Global venture debt investments totaled $30 billion in 2021, a fraction of the $643 billion in venture equity investments deployed in the same year. This rather wide gap between investment types is due to a more mature market for venture equity and the historically outsized returns for certain investment vintages lucky enough to capture significant value creation for the top quartile of equity investors.
Venture-backed companies have increasingly turned to less dilutive financing in recent years. These young companies have come to realize that equity is not always the most efficient capitalization strategy. That realization among startups has created tailwinds for venture debt strategies and their related investments. The increased demand for a different capital solution by companies coupled with ability to provide investors with clarity around expected returns and increased investor protections through covenants has created a rise in acceptance across both investors and young companies to explore venture debt as a viable alternative to equity.
Venture debt investments vary in their tenure. However, irrespective of this variance, a defined timeline provides a clearer line-of-sight to the return of principal than ‘hope-filled’ liquidity events. While venture equity investors assume greater duration risk by investing in a company for a long duration of its lifecycle, venture debt investors only assume risk during a single stage of a company’s lifecycle.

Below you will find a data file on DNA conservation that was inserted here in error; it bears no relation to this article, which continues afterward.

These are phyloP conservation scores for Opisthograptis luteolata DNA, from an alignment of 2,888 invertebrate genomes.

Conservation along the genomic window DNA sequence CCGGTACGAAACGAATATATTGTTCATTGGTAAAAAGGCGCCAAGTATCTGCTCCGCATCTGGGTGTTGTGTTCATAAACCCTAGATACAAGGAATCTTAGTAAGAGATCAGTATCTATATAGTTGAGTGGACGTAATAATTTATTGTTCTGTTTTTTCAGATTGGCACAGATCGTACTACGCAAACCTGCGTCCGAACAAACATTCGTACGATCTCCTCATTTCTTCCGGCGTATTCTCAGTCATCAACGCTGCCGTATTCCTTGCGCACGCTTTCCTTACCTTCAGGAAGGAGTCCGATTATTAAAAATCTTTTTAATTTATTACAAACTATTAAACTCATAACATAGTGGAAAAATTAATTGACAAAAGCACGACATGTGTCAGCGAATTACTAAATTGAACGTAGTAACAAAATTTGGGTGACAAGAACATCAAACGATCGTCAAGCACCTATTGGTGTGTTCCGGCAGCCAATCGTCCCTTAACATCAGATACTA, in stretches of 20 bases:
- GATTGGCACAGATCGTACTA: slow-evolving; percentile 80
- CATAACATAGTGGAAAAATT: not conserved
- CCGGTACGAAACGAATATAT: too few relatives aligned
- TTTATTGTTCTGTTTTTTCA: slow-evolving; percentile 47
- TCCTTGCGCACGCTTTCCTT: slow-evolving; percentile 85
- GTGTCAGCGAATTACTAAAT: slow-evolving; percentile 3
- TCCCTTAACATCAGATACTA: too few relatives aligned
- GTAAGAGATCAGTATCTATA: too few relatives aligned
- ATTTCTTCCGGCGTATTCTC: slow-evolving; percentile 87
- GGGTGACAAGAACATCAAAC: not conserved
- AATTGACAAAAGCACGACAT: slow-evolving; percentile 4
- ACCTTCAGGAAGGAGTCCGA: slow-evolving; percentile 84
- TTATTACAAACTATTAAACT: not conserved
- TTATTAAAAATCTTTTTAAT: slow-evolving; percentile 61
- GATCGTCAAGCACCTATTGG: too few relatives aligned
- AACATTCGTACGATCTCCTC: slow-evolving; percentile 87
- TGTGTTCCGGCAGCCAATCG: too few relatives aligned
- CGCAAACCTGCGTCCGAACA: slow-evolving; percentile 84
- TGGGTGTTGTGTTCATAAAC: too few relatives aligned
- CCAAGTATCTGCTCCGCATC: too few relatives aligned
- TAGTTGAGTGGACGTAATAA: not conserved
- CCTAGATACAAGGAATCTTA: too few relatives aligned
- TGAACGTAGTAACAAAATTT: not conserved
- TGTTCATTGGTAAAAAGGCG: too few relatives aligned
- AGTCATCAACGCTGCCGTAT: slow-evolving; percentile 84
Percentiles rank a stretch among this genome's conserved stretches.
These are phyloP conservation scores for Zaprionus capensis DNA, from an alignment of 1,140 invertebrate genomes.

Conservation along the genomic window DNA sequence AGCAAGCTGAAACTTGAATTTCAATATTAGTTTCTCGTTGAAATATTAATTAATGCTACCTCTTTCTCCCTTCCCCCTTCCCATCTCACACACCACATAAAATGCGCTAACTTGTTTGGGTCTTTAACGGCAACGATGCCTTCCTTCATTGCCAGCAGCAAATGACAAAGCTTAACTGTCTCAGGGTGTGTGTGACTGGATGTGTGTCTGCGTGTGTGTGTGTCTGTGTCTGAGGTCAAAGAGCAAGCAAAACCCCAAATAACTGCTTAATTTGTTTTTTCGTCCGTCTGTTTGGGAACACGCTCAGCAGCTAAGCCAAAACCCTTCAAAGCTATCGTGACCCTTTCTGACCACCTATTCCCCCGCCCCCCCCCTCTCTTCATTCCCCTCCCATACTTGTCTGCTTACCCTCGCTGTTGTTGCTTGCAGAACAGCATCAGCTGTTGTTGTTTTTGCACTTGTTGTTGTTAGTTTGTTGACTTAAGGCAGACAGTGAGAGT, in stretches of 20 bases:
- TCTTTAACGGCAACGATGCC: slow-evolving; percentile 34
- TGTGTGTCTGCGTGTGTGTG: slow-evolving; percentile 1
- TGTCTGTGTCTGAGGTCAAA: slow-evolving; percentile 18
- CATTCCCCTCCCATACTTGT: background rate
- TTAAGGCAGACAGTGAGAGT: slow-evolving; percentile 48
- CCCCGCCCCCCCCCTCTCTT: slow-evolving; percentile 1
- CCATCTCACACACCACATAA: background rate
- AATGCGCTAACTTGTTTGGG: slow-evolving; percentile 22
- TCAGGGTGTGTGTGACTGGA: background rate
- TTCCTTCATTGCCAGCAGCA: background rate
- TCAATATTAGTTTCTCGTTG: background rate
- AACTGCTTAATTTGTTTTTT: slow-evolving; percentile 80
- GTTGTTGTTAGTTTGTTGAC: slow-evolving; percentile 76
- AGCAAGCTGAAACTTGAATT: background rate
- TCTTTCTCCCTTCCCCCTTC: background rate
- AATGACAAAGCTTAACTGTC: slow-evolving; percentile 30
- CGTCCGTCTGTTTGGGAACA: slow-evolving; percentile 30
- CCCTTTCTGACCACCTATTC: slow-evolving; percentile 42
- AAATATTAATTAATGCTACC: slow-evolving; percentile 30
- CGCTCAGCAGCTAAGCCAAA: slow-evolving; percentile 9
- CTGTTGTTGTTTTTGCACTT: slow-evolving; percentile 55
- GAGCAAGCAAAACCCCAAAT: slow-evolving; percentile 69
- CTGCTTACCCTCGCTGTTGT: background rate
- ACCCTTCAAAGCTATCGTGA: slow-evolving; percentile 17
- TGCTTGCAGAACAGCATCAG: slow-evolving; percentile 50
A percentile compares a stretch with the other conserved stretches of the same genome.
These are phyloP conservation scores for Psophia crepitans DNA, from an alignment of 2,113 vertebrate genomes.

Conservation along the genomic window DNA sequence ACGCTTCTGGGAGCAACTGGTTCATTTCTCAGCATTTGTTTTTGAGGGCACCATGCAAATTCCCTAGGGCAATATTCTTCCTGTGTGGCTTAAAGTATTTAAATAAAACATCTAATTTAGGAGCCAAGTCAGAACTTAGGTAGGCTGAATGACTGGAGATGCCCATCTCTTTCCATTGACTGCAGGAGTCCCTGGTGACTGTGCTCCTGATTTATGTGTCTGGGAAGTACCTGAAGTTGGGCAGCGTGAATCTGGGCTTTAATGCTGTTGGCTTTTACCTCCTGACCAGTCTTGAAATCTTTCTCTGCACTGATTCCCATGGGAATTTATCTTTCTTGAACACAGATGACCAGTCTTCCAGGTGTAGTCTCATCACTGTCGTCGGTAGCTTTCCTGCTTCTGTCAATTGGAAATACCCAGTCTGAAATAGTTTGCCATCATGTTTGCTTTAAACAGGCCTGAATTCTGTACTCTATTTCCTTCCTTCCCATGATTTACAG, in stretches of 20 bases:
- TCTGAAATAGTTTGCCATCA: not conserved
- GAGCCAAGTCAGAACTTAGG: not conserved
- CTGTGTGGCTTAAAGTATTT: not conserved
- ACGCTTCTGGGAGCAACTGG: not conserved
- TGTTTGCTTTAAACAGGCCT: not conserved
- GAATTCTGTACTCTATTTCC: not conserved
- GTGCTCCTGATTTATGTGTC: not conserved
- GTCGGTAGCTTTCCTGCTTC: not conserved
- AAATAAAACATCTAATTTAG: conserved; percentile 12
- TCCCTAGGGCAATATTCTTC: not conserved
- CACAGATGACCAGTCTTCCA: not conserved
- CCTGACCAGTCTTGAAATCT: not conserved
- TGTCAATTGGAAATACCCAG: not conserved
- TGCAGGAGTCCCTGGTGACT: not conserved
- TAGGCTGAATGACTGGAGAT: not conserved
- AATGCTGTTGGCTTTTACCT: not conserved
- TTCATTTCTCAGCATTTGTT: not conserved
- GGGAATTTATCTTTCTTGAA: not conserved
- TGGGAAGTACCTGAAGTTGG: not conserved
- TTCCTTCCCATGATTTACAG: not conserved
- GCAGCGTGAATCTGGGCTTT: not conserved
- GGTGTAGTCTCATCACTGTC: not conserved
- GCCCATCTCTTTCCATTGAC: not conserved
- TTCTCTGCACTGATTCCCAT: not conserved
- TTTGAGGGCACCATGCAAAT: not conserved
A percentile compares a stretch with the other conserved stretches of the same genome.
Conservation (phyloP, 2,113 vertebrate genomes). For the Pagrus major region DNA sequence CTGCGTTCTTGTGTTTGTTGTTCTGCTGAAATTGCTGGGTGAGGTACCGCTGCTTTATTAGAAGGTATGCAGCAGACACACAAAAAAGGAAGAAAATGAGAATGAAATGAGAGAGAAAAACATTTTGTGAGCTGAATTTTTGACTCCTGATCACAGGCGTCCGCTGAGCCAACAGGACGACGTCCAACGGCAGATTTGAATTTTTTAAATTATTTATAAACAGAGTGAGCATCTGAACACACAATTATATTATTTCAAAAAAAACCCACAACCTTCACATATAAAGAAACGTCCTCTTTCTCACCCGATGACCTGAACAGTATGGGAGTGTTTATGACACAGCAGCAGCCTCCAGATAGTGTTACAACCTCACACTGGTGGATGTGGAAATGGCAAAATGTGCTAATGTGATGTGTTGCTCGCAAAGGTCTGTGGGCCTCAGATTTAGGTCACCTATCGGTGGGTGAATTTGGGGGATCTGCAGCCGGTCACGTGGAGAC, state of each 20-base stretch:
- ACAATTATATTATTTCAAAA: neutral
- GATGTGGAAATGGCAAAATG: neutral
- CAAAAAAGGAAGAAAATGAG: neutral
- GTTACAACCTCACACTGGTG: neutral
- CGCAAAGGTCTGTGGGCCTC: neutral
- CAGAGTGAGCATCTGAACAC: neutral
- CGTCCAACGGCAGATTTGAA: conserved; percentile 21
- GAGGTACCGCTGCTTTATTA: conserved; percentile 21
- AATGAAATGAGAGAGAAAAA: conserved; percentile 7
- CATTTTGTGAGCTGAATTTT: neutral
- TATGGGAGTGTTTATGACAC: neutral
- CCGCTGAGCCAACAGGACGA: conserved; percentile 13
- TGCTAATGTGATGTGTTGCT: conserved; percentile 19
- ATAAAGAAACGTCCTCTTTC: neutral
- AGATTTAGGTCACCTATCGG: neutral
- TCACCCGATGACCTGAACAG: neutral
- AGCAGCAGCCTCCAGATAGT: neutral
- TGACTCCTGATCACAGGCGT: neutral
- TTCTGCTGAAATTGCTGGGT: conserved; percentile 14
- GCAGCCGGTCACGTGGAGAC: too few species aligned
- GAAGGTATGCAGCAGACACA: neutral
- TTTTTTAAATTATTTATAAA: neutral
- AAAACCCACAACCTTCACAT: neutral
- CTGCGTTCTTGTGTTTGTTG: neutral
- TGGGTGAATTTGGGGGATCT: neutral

Just as venture equity investors gain exposure to growing companies in emerging fields, so too do venture debt investors. Unlike VCs, debt investors can enter a company’s story after seed, Series A and early rounds of fundraising. Debt investors are not forced to compete with other notable VCs over limited allocation. As a result, debt investments can happen after a priced equity round and VC diligence, giving debt investors the opportunity to get involved in well-capitalized businesses, well-poised for growth (though the investment cases can vary).
Venture debt is a form of private credit that affords its participants certain protections in the event of a default. If the company raising debt fails to repay the debt, investors can be privy to any assets and/or collateral the company has (defined by the investment/debt agreement), as they frequently take the senior-most position on a company’s assets. These assets potentially include intellectual property, tangible goods, and largely anything else of verifiable value as negotiated between the lender and the borrower in the initial debt agreement. Additionally, in the event of a company’s liquidation, seniority provides debt investors to typically be paid off first, regardless of the liquidation preferences of a company’s existing shareholders.